You can think of a porcelain crown as a life jacket of sorts for a tooth. Sometimes a tooth can have such a degree of decay or a major problem such as a deep crack that it is in danger of needing to be extracted. A porcelain crown placed by Dr. Sadeghi can save the tooth, returning strength and function, eliminating the need for extraction.
What is a Dental crown?
A crown earned its name because it is a prosthesis that fits over the entire visible portion of a tooth, all the way down to the gum line. The crown is made to the same size and shape as the tooth it covers (before the tooth was prepared), and, more importantly, it protects and returns strength to the tooth.
Crowns can be cosmetic in nature, covering a tooth that is misshapen, for instance. And they are used as anchors for bridges, crowning the two teeth on either side of the gap filled by the bridge.
You may have heard crowns referred to as “caps.” This term is a leftover from the days when most crowns were made from gold and were very visible, as if your tooth had donned a gold “cap.” Today, Dr. Sadeghi uses porcelain for her crowns; she believes they provide the best combination of strength and cosmetic appearance.
Why does Dr. Sadeghi prefer porcelain?
Dental porcelain has many characteristics that make it perfect for crowns. It is very strong and durable — porcelain crowns can last for decades. It resists staining. And porcelain is similar to natural tooth enamel in the way its translucence absorbs some light and reflects some light.
What problems can a porcelain crown address?
The purpose of a crown is to restore the strength in a tooth. Crowns are excellent options for the following problems:
- Chipped teeth
- Broken or fractured teeth
- Teeth with large fillings
- Severely worn teeth
- Misshapen teeth
- Severely discolored teeth
- Teeth that have had a root canal
- Teeth with fractured fillings
- The teeth on both sides of a bridge
Would I be a good candidate for a porcelain crown?
The question of needing a crown or not can be functional or aesthetic. If you have a tooth that has cosmetic problems such as dark stains, then a crown is a great way to mask that staining. However, a porcelain veneer could also do the job in this case.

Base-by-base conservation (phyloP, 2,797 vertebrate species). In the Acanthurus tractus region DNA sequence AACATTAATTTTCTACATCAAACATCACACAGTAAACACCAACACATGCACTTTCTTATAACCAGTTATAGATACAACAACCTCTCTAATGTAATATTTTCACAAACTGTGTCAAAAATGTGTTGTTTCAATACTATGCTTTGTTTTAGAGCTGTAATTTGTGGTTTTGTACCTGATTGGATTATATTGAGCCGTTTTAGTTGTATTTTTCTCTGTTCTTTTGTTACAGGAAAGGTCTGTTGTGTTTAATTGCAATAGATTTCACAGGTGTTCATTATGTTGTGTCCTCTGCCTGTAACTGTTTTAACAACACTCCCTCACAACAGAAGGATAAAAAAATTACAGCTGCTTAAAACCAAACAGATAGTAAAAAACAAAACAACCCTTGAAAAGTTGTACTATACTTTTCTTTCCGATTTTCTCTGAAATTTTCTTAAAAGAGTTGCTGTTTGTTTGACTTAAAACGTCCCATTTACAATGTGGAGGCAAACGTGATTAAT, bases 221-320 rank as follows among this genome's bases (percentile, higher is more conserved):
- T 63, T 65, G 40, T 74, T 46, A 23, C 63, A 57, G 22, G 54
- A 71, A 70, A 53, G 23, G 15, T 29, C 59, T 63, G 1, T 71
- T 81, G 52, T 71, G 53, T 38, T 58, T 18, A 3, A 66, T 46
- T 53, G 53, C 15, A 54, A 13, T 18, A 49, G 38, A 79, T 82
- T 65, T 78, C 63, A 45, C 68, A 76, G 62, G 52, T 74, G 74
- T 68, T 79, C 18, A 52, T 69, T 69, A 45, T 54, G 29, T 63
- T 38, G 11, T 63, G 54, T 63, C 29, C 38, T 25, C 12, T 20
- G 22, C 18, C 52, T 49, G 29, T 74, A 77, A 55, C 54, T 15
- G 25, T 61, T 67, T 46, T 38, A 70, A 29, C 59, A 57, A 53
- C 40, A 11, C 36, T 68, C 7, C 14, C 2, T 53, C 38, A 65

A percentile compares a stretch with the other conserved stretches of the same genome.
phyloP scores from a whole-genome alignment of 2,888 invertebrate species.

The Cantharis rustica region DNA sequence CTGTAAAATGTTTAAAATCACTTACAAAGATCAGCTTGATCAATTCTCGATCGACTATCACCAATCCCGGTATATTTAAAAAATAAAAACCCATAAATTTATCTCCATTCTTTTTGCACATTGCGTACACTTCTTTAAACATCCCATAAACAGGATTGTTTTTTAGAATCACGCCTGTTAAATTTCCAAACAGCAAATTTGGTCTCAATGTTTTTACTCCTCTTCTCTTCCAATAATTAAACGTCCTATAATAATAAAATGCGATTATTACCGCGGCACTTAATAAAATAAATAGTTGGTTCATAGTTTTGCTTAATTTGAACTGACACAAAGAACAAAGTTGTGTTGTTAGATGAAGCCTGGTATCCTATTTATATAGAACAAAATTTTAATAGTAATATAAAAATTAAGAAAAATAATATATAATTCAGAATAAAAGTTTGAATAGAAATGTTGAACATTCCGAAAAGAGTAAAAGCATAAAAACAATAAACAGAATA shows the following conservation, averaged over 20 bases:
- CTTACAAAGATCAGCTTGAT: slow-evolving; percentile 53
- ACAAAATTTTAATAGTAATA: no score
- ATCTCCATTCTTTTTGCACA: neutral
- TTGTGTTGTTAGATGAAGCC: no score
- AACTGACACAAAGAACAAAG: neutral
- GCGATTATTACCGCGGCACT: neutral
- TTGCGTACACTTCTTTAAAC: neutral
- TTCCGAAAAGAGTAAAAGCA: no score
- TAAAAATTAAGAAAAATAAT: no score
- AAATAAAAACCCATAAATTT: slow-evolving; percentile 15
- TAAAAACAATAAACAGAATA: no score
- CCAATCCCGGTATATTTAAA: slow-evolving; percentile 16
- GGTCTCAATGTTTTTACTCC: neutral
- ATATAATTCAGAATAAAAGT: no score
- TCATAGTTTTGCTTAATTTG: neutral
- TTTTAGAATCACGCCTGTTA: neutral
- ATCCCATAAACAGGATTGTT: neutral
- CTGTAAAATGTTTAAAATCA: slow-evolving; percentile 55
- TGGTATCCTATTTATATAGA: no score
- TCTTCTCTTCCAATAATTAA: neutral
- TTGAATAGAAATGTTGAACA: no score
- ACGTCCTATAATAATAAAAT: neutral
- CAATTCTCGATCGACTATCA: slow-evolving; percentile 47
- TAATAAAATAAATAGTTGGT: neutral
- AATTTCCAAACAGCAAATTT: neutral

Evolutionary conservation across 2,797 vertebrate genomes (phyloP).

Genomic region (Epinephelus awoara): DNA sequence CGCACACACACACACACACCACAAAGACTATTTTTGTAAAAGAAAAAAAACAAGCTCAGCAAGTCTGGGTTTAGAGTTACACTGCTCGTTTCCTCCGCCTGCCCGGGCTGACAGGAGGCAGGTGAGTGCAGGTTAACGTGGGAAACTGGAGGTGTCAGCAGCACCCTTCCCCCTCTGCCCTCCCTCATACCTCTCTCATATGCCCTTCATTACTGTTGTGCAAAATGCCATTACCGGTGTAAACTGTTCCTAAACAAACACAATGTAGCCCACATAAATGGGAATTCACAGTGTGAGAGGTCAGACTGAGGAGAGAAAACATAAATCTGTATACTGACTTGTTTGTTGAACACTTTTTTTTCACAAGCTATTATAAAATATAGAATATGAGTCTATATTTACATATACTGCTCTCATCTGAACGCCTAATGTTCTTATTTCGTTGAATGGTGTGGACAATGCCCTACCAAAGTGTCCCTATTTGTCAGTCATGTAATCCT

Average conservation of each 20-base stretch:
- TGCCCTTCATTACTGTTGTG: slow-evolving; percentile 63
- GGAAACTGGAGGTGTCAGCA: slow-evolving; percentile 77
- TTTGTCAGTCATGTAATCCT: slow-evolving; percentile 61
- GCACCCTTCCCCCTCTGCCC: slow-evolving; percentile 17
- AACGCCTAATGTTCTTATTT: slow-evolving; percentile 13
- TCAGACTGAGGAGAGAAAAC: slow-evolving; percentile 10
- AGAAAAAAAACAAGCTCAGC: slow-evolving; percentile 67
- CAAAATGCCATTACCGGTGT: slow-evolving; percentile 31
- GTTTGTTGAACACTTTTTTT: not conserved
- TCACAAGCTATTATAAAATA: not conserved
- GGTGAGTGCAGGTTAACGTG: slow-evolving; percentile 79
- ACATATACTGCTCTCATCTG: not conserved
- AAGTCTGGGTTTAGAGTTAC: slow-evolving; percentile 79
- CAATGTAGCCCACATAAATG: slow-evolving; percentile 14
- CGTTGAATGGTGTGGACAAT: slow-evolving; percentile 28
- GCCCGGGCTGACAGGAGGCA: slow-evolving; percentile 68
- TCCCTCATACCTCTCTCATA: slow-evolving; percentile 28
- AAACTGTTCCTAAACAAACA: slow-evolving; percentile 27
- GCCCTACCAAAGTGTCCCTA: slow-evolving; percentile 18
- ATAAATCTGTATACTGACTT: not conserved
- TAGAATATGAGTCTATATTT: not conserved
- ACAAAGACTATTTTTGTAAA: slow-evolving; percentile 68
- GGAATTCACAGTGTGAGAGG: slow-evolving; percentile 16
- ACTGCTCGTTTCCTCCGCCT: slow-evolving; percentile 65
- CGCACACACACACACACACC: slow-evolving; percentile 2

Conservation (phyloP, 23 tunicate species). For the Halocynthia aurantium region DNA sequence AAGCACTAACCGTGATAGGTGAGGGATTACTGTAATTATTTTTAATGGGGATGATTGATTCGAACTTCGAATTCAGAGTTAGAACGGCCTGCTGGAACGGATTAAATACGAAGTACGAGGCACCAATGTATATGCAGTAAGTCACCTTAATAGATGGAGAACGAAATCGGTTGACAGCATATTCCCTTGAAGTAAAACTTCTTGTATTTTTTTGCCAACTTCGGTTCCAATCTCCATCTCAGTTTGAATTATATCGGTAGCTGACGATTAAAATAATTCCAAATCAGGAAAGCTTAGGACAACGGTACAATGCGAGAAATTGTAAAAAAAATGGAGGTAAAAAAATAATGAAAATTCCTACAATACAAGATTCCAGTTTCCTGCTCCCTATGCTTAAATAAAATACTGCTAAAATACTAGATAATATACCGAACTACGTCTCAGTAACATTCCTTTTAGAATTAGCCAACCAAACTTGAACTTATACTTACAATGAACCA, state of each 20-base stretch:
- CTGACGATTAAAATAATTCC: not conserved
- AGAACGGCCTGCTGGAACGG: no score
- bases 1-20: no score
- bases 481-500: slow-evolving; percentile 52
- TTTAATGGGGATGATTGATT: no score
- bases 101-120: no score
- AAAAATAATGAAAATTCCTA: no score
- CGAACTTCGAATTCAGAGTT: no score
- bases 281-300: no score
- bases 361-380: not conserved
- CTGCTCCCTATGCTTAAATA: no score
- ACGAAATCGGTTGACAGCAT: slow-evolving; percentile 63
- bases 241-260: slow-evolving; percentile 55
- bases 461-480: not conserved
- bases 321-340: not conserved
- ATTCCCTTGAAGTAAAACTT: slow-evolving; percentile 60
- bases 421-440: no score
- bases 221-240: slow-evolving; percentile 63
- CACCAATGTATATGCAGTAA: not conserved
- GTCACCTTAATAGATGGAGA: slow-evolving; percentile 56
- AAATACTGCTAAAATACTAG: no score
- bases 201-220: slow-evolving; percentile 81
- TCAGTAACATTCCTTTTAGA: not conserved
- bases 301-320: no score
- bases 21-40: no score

But if your tooth has extensive decay or other damage and is in danger of needing to be extracted, then a crown is the perfect way to save the tooth.
If you have signs of gum disease, you’ll have to address that first before you can have a crown placed.
How is a Dental crown placed?
Placing a crown requires two appointments with Dr. Sadeghi. During the first appointment, she first removes any decay and damaged tooth material. Next, the healthy exterior of the tooth is shaved down on all sides and on the top to create room for the crown to overlay the tooth. We then take impressions and photographs of your teeth to create a blueprint for the lab to use to manufacture your crown. The lab needs to make the crown to the shape of your original tooth (before it was shaved down), minus defects such as chips and the like. Plus, the crown needs to match the color of your adjacent teeth. Fabricating your crown takes around two weeks, so Dr. Sadeghi places a temporary crown on the tooth to protect it until the permanent crown is finished.
When your crown is finished, you return for your second appointment. Dr. Sadeghi cleans your teeth and then checks your new porcelain crown for fit and for the match to the adjacent teeth. If need be, she’ll adjust the underlying tooth or shave a bit from the crown. Once both of you are satisfied, the crown is cemented permanently onto your tooth and you’re finished. No recovery is needed, as you can eat normal foods as soon as you leave our office.
Do porcelain crowns require special care?
Caring for your new crown isn’t any different than normal, attentive home hygiene. Twice-daily brushing and flossing are all that’s needed, along with twice-yearly exams and professional cleanings with the team at Midtown Dental.
How long do porcelain crowns last?
Porcelain crowns can last for decades, but their endurance is often tied directly to your home hygiene. After all, the porcelain won’t decay, but the tooth underneath it still can. Other bad habits such as chewing ice and biting your fingernails can shorten the lifespan of a crown.
What other Dental options are available instead of a crown?
If your tooth is seriously decayed or otherwise damaged, you really only have one option other than crowning the tooth. You could have the tooth extracted and replaced with a dental implant or a bridge.
If your crown would serve a cosmetic need only, in many instances you could opt for a porcelain veneer instead.
What is the difference between porcelain crowns and veneers?
While both crowns and veneers create beautiful teeth, their purposes are usually divergent. Crowns usually are placed on damaged teeth, teeth that are seriously misshapen, or as anchors for bridges. Crowns return strength to a tooth and allow the patient to keep the tooth, rather than having to have it extracted.
Veneers, on the other hand, are strictly cosmetic. Placing veneers across the fronts of your visible teeth can create a perfect, dazzling smile, but they can’t do anything about problems with the health of those teeth. Doing the same with a series of crowns isn’t practical for most patients.